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Old and New Edinburgh Vol. VI


Leith.] OLD LEITH MEN AND MANNERS. 209 CHAPTER XXII. LEITH HISTORICAL SURVEY (concluded). Leith and Edinburgh Peopk in the First Years of the Nineteenth Century-Gorge 1V. Pmkied-His Landing at Leith-Temtory Of the Town defined-Landing of Mons Meg-Leith during the Old War--The Smacks. UNLESS it be among the seafaring class, no difference is perceptible now between the inhabitants of Edinburgh and Leith ; but it was not so once, when the towns were more apart, and intercourse less frequent ; differences and distinctions were known even in the early years of the present century. A clever and observant writer in 1824 says that, as refinements and dissimilarities existed then between the Old and New Town, so did they exist in the appearance, habits, and characteristics of the Leith and Edinburgh people. ?? Not such,? he continues, as accidentally take up their residence there for a sea prospect and a sea-breeze, but those whose air is Leith air from their cradles, and who are fixtures in the placemerchants, traders, and seafaring persons : the latter class has a peculiarity similar in most maritime towns; but it is the rich merchants and traders, together with their wives and daughters, who are now before us.? (? The Hermit in Edin.?? The man of fortune and pleasure in Edinburgh, he remarks, views his Leith neighbours as a mere Cit, though in point of fact he is much less so than the former. ?The inan of fashion residing in Edinburgh for a time, for economy or convenience, and the Scottish nobleman dividing his time betwixt London, Edinburgh, and his estates, sets down the Leith merchant as a homespun article. Again, the would-be dandy of the New Town eyes him with self-preference, and considers him as his inferior in point of taste, dress, living, and knowledge of the beau monde-one who, if young, copies his dress, aspires at his introduction into the higher circle, and borrows his fashions ; the former, however, being always ready to borrow his name or cash; the first looking respectable on a bill, and the second not being over plenty with the men of dress and of idle life in Edinburgh. Both sexes follow the last London modes, and give an idea that they are used to town life, high company, luxuries, late hours, and the manner of living in polished France.? All this difference is a thing of the past, and the observer would be a shrewd one indeed who detected any difference between the denizen of the capital and of its seaport. But the Leith people of the date referred to Vol. 11.) . were, like their predecessors, more of the old school, and, with their second-class new fashions, and customs were some time in passing into desuetude, old habits dying hard there as elsewhere. The paterfamilias of Leith then despised the extremes of dress, though his son might affect them, and hn was more plodding and business-like in bearing than his Edinburgh neighbour; was alleged to always keep his hands in his pockets, with an expression of independence in his face ; while, continues this writer, in those ?of the Edinburgh merchants may be read cunning and deep discernment. Moreover, the number of Leith traders is limited, and each is known by headmark, whilst thpse employed in commerce and trade in the northern capital may be mistaken, and mixed up with the men of pleasure, the professors, lawyers, students, and strangers j but an observing eye will easily mark the difference and the strong characteristic of each-barring always the man of pleasure, who is changeful, and often insipid within and without.? In 1820 the Edinburgh and Leith Seamen?s Friendly Society was instituted. In the same year, when some workmen were employed in levelling the ground at the south end of the bridge, then recently placed across the river at Leith Mills (for the purpose of opening up a communication between the West Docks and the foot of Leith Walk), five feet from the surface they came upon many human skeletons, all of rather unusual stature, which, from the size of the roots of the trees above them, must have lain there a very long time, and no doubt were the remains of some of those soldiers who had perished in the great siege during the Regency of Mary of Lorraine. The proclamation of George IV. as king, after having been performed at Edinburgh with great ceremony, was repeated at -the pier and Shore of Leith on February grd, 1820, by the Sheriff Clerk and magistrates, accompanied by the heralds, pursuivants and trumpeters, the style and titles 01 His Majesty being given at great length. At one o?clock the ship of the Admiral and other vessels in the Roads, the flags of which had been halF hoisted, mastheaded them at one p.m, and fired forty-one guns. They were then half-hoisted till the funeral of George 111. was over.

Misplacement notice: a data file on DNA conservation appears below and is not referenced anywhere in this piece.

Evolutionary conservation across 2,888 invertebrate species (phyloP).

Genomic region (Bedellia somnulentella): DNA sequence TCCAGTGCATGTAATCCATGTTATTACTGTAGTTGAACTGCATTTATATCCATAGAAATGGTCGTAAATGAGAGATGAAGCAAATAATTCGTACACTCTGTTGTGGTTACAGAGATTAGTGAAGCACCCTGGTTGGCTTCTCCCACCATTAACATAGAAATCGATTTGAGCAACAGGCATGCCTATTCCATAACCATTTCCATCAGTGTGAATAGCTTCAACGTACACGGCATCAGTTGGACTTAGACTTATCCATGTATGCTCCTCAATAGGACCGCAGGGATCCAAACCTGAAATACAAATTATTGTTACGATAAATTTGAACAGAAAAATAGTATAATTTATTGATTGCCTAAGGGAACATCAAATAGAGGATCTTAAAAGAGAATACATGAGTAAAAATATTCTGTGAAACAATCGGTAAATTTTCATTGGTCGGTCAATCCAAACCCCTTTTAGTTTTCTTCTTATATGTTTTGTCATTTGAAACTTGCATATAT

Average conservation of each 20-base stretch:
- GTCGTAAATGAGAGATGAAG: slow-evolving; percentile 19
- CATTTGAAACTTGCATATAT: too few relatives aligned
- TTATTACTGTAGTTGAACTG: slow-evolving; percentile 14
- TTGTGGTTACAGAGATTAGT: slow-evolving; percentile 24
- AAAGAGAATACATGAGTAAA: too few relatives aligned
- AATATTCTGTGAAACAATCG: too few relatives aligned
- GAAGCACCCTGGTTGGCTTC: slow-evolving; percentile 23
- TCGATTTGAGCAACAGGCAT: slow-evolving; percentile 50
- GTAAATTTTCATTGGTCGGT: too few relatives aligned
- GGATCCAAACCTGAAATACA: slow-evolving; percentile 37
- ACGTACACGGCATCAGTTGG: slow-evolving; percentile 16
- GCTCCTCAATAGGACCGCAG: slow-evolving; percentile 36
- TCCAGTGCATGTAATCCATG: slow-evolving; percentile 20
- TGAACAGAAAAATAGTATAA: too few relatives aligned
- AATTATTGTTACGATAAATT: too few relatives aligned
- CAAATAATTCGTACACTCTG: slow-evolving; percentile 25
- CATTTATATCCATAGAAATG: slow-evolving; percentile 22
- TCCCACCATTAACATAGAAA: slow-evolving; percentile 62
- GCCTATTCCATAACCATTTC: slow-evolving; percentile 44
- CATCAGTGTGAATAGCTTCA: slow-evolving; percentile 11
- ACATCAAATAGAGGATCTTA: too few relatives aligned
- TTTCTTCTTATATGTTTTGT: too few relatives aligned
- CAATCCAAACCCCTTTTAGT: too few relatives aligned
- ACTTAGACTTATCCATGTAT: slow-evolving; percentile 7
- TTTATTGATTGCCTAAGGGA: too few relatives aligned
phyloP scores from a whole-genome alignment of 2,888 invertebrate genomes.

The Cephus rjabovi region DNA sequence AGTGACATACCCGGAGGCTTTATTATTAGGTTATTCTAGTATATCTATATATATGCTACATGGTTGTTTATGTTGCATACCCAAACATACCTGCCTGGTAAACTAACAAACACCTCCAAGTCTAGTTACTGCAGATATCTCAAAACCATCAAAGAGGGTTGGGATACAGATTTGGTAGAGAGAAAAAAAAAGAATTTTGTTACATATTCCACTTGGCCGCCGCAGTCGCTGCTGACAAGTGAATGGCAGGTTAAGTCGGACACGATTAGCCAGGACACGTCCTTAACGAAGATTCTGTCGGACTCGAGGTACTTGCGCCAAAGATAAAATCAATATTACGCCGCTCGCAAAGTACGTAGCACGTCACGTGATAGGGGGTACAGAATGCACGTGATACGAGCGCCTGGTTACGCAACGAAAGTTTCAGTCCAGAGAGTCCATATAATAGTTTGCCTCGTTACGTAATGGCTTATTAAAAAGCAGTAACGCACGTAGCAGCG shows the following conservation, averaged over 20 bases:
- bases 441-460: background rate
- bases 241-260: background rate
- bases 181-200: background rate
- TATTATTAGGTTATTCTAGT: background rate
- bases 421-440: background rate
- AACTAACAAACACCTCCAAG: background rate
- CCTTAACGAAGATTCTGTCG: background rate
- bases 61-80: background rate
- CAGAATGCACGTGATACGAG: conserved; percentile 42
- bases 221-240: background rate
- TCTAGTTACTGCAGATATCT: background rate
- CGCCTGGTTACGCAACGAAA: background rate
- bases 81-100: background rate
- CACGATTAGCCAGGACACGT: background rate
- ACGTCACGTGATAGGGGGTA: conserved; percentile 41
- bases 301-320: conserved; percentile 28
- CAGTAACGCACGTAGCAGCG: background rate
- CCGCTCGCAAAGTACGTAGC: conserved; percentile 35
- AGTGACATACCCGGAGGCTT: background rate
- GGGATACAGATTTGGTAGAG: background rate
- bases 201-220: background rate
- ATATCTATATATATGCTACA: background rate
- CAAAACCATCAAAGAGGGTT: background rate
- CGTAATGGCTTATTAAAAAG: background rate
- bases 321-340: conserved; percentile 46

Volume 6 Page 207
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